Sirius and XM Trying to Merge

After announcing on February 19, 2007, that they intend to merge, countless praises from CEO of Sirius Radio, Mel Karmazin and Chairman of XM Radio, Gary Parsons, were made about the benefits of combining their conglomerates, as Karmazin discussed the proposed merger at the National Press Club, today.

There is, however, a serious problem for SIRIUS: that this merger would eliminate all competition as SIRIUS and XM are the only two satellite radio services.

"It's a merger of the only two companies in a defined market, and such, a merger to monopoly" says Mark Cooper, Director of Research for the Consumer Federation of America.

Also according to the Consumer's Union, the proposed merger violates both SIRIUS and XM's licensing agreements to the public airwaves according to Gene Kimmelman.

However, if it goes through, the merger will offer eight plans to choose from, anywhere from the basic packages to more customized plans ranging from $6.99-16.99, based on whether the consumers want added or custom additions such as premium, family-friendly, etc., which SIRIUS and XM radios are calling the "A la Carte" option.

Karmazin's aims for this merger are to give the consumer exactly what they want, and for lower than the current $12.95 a month deal, which works out to less than $43 cents per day, for SIRIUS and XM separately.

The plans according to Karmazin would start right away at start at a mere $6.99 a month upon the merge. In combining the satellite radios, Karmazin and Parsons express that there will be more options for the consumer to choose from and a better variety of channels to accommodate to each individual consumer.

The package for $6.99 offers up to 50 channels monthly, and the consumers are given the option of choosing up to any 50 SIRIUS channels, or 50 XM channels.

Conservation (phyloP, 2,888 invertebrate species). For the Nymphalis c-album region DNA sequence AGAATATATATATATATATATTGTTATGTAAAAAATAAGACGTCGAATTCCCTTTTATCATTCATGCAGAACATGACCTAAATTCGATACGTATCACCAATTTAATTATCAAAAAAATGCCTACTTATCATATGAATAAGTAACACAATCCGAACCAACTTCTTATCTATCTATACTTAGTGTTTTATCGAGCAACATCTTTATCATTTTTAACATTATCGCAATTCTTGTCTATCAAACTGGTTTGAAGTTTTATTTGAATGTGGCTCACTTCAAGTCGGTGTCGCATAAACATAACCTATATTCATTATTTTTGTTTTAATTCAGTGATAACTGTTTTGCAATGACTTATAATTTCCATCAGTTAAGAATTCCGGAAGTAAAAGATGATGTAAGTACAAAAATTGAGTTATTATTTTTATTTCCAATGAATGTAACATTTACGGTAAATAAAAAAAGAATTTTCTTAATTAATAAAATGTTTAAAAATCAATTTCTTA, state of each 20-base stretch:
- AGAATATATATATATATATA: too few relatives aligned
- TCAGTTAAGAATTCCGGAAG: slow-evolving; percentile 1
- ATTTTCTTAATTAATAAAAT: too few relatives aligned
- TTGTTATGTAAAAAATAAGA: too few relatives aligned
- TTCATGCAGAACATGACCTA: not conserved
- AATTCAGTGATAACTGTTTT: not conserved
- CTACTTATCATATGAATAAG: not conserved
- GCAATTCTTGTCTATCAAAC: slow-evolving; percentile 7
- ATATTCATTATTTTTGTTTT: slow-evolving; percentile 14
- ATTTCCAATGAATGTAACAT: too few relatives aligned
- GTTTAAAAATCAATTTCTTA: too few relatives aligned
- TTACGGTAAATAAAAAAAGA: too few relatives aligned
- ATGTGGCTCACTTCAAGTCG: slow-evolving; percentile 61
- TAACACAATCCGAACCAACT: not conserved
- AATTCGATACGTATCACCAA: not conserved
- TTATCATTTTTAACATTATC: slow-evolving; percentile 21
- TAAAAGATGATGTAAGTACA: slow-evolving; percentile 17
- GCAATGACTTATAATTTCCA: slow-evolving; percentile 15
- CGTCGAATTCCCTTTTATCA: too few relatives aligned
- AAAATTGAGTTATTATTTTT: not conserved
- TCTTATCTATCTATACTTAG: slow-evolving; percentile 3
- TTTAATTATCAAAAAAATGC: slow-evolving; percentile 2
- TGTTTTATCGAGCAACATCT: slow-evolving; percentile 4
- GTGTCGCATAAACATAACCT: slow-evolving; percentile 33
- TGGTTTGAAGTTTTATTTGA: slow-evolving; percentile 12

With the $6.99 plan, "They can only choose from one or the other, based on which one they currently subscribe to," says spokesman for SIRIUS, George Ross, from Joele Frank, Wilkinson Brimmer Katcher Corporate Communications firm.

The base price for the other package of 100 channels runs at $14.99, offering the same option of choosing 100 channels of strictly SIRIUS or XM, but also includes the bonus choice to mix some from SIRIUS and XM, based on consumer's channel interests.

According to Karmazin there will also be a family-friendly plan which would "exclude adult talk shows and content."

The $12.95 plan offers basic sports, talk shows and music channels also offers the possibility to get a credit back if the consumer "wanted everything except maybe a couple things, such as shows like Howard Stern or a Rap station," Says Ross.

As a result "the consumers won't be paying extra for services they don't use. For the first time ever, they will be getting a credit" said Karmazin.

On the other hand, anything that sounds this good must have a flaw right?

"[It's a] defined product that consumers are willing to pay for without competition," says Cooper.

The bottom line according to Karmazin is that this merger is "all about the consumers," and how they can benefit from the plethora of combined music, talk shows, sports, or whatever they desire to listen to as a result of the merger.

On the other hand, "[It's a] defined product that consumers are willing to pay for without competition," says Cooper.

Beyond all the bells and whistles of the benefits and perks to be expected if the merger passes, the National Association of Broadcasters Executive Vice President, Dennis Wharton adds to the skepticism.

"The history of business in America demonstrates that consumers benefit when there is more competition for a product instead of one provider. Competition means more attention [to the consumer] lower prices, better service, better technology and more attention," said Wharton.

"Without competition there is no incentive to offer the best prices," says Wharton.

However, as Karmazin pointed out today at the NPC, "these are the lowest prices today, out there that we are offering," and that is as Karmazin stated part of competition is and it appeals to the consumers to have more choices.

"It is the elimination of this competition that drives the two to seek the merger. The main reason to support the merger is to ensure that at least one satellite radio service survives without going through bankruptcy. If they do not merge, one or both may end up in bankruptcy," says Danny Adams, a Telecommunications and Antitrust and Trade Regulation lawyer with Kelley, Drye & Warren LLP.

With all the struggles between the FCC and the NAB, about this merger being a monopoly, Karmazin did address the fact that, "both SIRIUS and XM would continue fine separate," but that "if I have any say, it will be passed."

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